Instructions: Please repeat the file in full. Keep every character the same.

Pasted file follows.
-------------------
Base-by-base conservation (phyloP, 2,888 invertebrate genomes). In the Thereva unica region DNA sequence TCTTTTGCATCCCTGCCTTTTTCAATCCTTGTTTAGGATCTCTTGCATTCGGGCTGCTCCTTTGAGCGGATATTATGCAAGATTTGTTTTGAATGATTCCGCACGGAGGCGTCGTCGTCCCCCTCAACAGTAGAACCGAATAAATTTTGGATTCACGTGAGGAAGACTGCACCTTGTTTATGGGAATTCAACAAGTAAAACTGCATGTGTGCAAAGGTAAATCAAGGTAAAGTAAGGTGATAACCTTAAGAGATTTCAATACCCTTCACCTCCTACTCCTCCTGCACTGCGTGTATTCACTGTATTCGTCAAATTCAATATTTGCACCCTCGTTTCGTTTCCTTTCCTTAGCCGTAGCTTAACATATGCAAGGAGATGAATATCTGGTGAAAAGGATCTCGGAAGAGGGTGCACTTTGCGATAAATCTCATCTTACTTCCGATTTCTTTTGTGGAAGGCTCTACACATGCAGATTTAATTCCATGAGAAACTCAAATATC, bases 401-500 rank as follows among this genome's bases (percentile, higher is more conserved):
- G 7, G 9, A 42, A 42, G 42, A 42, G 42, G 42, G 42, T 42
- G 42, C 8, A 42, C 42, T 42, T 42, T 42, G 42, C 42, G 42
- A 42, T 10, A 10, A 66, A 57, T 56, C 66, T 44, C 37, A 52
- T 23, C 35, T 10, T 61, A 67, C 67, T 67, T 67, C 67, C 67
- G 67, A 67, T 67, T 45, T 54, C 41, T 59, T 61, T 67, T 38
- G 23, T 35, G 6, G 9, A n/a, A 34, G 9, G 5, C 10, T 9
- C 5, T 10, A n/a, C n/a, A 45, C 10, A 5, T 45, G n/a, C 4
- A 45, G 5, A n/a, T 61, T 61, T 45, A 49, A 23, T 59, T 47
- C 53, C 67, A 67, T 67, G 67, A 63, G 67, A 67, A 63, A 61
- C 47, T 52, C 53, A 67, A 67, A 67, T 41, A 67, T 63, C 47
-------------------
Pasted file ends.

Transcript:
Base-by-base conservation (phyloP, 2,888 invertebrate genomes). In the Thereva unica region DNA sequence TCTTTTGCATCCCTGCCTTTTTCAATCCTTGTTTAGGATCTCTTGCATTCGGGCTGCTCCTTTGAGCGGATATTATGCAAGATTTGTTTTGAATGATTCCGCACGGAGGCGTCGTCGTCCCCCTCAACAGTAGAACCGAATAAATTTTGGATTCACGTGAGGAAGACTGCACCTTGTTTATGGGAATTCAACAAGTAAAACTGCATGTGTGCAAAGGTAAATCAAGGTAAAGTAAGGTGATAACCTTAAGAGATTTCAATACCCTTCACCTCCTACTCCTCCTGCACTGCGTGTATTCACTGTATTCGTCAAATTCAATATTTGCACCCTCGTTTCGTTTCCTTTCCTTAGCCGTAGCTTAACATATGCAAGGAGATGAATATCTGGTGAAAAGGATCTCGGAAGAGGGTGCACTTTGCGATAAATCTCATCTTACTTCCGATTTCTTTTGTGGAAGGCTCTACACATGCAGATTTAATTCCATGAGAAACTCAAATATC, bases 401-500 rank as follows among this genome's bases (percentile, higher is more conserved):
- G 7, G 9, A 42, A 42, G 42, A 42, G 42, G 42, G 42, T 42
- G 42, C 8, A 42, C 42, T 42, T 42, T 42, G 42, C 42, G 42
- A 42, T 10, A 10, A 66, A 57, T 56, C 66, T 44, C 37, A 52
- T 23, C 35, T 10, T 61, A 67, C 67, T 67, T 67, C 67, C 67
- G 67, A 67, T 67, T 45, T 54, C 41, T 59, T 61, T 67, T 38
- G 23, T 35, G 6, G 9, A n/a, A 34, G 9, G 5, C 10, T 9
- C 5, T 10, A n/a, C n/a, A 45, C 10, A 5, T 45, G n/a, C 4
- A 45, G 5, A n/a, T 61, T 61, T 45, A 49, A 23, T 59, T 47
- C 53, C 67, A 67, T 67, G 67, A 63, G 67, A 67, A 63, A 61
- C 47, T 52, C 53, A 67, A 67, A 67, T 41, A 67, T 63, C 47